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Tabled in Rajya Sabha, C&AG report on Rafale Deal spells more trouble for Modi Govt

Tabled in Rajya Sabha, C&AG report on Rafale Deal spells more trouble for Modi Govt

Exhaustive C&AG report punches holes in Modi government’s claims on Rafale deal, says enhancements made in Rafale in 2016 were not needed

The much awaited report of the Comptroller & Auditor General (C&AG) on the controversial Rafale fighter jet deal was finally tabled in Rajya Sabha, on Wednesday (February 13). If Prime Minister Narendra Modi’s government had hoped that its chief auditor would give the regime a clean chit on the allegations of financial and ethical improprieties committed while securing the deal with France’s Dassault Aviation, the report clearly failed to do so.

The “Capital Acquisition in Indian Air Force” report, tabled in the Rajya Sabha by Union Minister of State for finance, Pon Radhakrishnan, is a mixed bag of ammunition that the Modi government as well as the Opposition, particularly the Congress party, can choose from to suit their respective narratives on the Rafale deal.

Although the C&AG report has predictably redacted details of the final purchase price for the 36 Rafale fighter jets that the Modi government negotiated with the French government and Dassault Aviation in 2016, it busts the Prime Minister and BJP’s claim that the deal came at a nine per cent lower price than what the UPA government had negotiated back in 2007.

While the auditor says that the government did save on the renegotiated deal, it claims that the Rafale deal concluded in 2016, with the active and controversial involvement of Modi and officials in the Prime Minister’s Office, was only 2.8 percent cheaper than the 2007 deal. It is pertinent to note here that the 2007 negotiations were being carried out for purchase of 126 Rafale jets, while the deal negotiated by the Modi government in 2016 was for only 36 jets.

Congress president Rahul Gandhi and the Opposition can draw strength for a shriller attack against Modi on the Rafale controversy from the auditor’s endorsement of their claim that officials of the Indian Air Force had, indeed, objected to certain proposed enhancements to the jet that were sought by the Indian government 2016 from Dassault Aviation.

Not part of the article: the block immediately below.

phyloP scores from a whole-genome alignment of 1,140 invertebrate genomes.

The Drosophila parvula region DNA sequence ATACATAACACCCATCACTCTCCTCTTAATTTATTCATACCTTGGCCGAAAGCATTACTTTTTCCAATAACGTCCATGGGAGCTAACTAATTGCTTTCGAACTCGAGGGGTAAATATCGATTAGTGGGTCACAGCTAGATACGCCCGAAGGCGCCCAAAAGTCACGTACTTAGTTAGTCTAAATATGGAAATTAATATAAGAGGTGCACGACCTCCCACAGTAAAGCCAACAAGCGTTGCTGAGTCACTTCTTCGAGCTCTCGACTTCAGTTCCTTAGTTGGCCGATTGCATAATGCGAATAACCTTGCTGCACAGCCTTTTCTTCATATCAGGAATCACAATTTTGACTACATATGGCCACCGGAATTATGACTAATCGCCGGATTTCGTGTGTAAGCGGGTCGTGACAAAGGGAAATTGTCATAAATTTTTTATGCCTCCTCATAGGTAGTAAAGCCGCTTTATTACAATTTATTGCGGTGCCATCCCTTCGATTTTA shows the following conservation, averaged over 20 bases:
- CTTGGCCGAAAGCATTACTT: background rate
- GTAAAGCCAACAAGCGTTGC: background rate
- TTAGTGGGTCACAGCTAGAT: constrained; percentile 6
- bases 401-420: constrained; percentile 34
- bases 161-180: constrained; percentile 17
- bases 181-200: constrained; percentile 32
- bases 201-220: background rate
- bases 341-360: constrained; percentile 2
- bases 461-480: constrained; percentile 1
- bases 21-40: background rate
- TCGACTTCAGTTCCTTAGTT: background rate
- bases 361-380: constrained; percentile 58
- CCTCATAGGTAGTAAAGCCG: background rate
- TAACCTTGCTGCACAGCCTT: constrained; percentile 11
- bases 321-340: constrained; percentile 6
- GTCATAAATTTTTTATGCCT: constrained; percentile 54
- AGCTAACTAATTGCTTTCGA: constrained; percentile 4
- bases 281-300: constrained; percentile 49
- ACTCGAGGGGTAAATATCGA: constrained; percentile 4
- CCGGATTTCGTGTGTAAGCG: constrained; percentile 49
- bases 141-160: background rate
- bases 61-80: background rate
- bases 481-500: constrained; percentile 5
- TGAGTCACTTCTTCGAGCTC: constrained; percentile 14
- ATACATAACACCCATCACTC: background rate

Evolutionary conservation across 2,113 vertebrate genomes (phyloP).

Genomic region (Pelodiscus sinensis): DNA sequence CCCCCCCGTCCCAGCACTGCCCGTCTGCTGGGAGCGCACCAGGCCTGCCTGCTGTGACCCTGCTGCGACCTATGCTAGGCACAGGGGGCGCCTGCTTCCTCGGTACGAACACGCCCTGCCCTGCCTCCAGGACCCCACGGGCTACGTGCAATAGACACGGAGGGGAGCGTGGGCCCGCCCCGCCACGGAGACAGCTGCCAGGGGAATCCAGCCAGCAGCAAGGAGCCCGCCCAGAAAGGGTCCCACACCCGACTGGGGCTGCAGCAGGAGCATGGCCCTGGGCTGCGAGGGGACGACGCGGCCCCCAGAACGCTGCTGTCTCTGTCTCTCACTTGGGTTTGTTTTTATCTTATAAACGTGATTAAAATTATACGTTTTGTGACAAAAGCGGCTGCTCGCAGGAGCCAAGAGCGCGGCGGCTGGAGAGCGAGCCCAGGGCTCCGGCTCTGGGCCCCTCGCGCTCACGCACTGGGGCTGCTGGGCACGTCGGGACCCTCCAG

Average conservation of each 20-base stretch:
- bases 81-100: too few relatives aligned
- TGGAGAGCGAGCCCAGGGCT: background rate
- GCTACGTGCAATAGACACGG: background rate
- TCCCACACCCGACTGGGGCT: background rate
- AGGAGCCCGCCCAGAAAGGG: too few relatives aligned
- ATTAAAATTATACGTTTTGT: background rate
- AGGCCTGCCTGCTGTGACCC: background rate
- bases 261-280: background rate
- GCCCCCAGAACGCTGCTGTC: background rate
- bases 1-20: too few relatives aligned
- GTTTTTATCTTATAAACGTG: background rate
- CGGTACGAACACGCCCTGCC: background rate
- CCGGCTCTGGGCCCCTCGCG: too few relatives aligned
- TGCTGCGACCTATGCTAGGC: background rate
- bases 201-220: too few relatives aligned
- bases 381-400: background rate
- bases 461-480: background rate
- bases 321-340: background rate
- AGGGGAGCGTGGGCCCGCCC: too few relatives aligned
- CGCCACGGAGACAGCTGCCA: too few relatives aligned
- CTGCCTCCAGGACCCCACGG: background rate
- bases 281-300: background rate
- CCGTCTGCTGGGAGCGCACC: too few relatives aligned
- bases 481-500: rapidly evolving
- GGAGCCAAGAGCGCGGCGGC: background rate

The 140 page report, 30 of which are dedicated to the Rafale deal, states that at least four “unnecessary India specific enhancements” were made to the Rafale jet as part of the deal though senior officials from the Indian Air Force had categorically informed the Ministry of Defence that these were not needed. The defence ministry, the report states, overruled the view of experts from the Indian Air Force. However, in what the Modi government is certainly expected to claim as a vindication of its stand on the deal, the auditor has said that India managed to save 17.08 percent money for the India Specific Enhancements in the 36 Rafale aircraft contract as compared to the 126 aircraft deal proposed by the UPA regime.

The auditor also endorses claims made in a recent report published by The Hindu newspaper earlier this week which the Opposition has since used to slam the Modi government for a “sell out” to Dassault Aviation. The report in The Hindu had said that the deal renegotiated by the Modi regime had excluded sovereign guarantee clauses for Dassault Aviation, thereby ensuring that the French defence giant gets undue benefits in exchange. The C&AG report confirms that while the 2007 deal negotiated by the Congress-led UPA government had got Dassault to commit to a performance and sovereign guarantee valued at 25 per cent of the total value of the purchase. However, this clause was completely removed from the 2016 deal negotiatied by the Modi regime thereby ensuring that Dassault is not contract-bound to pass on fiscal benefits to India.

Further, the auditor suggests that a Defence Ministry team in March 2015 had recommended scrapping of the 126 jet deal saying that Dassault Aviation was not the lowest bidder and EADS (European Aeronautic Defence & Space Company) was not fully compliant with the tender requirements. This has been among the major claims of the Opposition while attacking the Modi government on the Rafale deal.

The report has examined 11 defence deals (five from the UPA era and six from the NDA era) which were signed between 2012 and 2017. Prices have been redacted only for the part of the report that deals with the Rafale purchase agreements.


— India Legal Bureau

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